Courtney from Iowa City, Iowa, writes: Hi Adam, Love the blog and read it regularly. I'm an Iowa fan with a question about Michigan and Northwestern. They are both 5-0 but Michigan is ranked significantly higher than Northwestern. I feel like I'm missing something here. Why exactly? Northwestern has been consistently better than Michigan over the last few years and Michigan's wins this year haven't been that much better. Yes, Denard Robinson is amazing but weren't we all saying the same thing about Tate Forcier last year? Is this another case of Michigan "moving the needle" and everyone hoping Michigan is back? From the outside it kind of seems like Northwestern is getting the short end of the stick. Any thoughts?

Adam Rittenberg: Courtney, I think there's some truth to the Michigan moving-the-needle argument plus the Denard factor, but we can all agree that Michigan's schedule has been more challenging than Northwestern's to this point. Northwestern's four FBS opponents have a combined record of 5-14. The Wildcats own only one win against a team with a winning record, FCS Illinois State. NU also has struggled to put away weaker teams. Michigan, meanwhile, decisively beat a decent Connecticut team in the opener, beat Notre Dame on the road and beat an Indiana squad I think will make a bowl game this year. You're right, it's not a murderer's row of opponents, but it's better than Northwestern's slate. We'll learn a lot more about both teams in the coming weeks, as Michigan gets its first major tests with Michigan State and Iowa, while Northwestern, provided it gets past Purdue, will be challenged by Michigan State on Oct. 23.


James from Madison, Wis., writes: I think some people both nationally and locally are looking at Wisconsin fans' frustrations about Brett Bielema the wrong way. Referring to that link you posted earlier today (Oct. 6), the focus was that [Barry] Alvarez's teams weren't better than Bielema's at the end of his tenure compared to the start of the Bielema era. This is all well and good, and is the main part of the problem. You can't have top 10 teams with BSC aspirations and have them lose in the first Big Ten game. It just automatically puts a damper on the season and destroys morale of both fans and players. It is the fault of coaching when more talented teams lose to lower quality opponents, time and again. Bielema's record against ranked teams speaks for itself. We need a coach who can take the talented Wisconsin teams that we have had the past 3-4 years and actually do something with them, instead of going into the state of Michigan and losing to teams that a top 10 team shouldn't lose to. Period.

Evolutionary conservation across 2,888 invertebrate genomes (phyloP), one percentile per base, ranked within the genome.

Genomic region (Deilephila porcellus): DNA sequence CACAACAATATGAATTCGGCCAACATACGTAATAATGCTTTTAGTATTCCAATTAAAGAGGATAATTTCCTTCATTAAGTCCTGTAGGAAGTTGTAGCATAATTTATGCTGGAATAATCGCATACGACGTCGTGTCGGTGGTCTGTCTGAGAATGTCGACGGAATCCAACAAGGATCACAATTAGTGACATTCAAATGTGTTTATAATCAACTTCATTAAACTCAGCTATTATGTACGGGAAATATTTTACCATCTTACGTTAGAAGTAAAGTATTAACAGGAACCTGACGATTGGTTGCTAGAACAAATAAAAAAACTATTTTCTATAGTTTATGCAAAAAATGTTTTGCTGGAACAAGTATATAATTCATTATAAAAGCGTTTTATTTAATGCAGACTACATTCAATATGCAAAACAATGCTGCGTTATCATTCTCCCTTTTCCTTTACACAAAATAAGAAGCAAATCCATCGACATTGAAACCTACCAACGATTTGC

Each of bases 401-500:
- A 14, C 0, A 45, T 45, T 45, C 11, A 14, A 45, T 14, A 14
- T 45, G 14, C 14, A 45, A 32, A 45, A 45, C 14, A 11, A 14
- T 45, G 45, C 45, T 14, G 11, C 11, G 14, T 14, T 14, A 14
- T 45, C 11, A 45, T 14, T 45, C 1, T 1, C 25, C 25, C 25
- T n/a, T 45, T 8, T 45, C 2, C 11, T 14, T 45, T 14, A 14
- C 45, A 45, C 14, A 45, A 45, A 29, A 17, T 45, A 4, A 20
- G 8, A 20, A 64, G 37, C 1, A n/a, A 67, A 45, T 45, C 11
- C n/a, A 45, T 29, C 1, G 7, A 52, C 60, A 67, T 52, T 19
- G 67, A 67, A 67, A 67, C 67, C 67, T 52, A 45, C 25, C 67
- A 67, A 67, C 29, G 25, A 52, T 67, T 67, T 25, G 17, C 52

Adam Rittenberg: Good points here, James. And I totally agree about losing the first Big Ten game, which puts your team in a hole right away in the league race. If Bret Bielema can't lead Wisconsin past Ohio State, Iowa or Michigan (in Ann Arbor, no less), you really have to wonder if he's a B-to-C coach for the Badgers. Wisconsin prides itself on its home record under Bielema, but the really great coaches can win on the road. You saw it with Kirk Ferentz at Iowa last year, and you've seen it with Jim Tressel at Ohio State for a number of years. Pat Fitzgerald at Northwestern also has won more big-time Big Ten road games than Bielema. It's why Wisconsin's trips to Iowa and Michigan will be so huge this year.

Video: Phillips brothers remember father

August, 19, 2010
8/19/10
5:09
PM ET
video
Indiana tight end Paul Phillips and his brothers Andrew and Colter remember their father Bill Phillips, who was killed in a plane crash last week with Alaskan Senator Ted Stevens.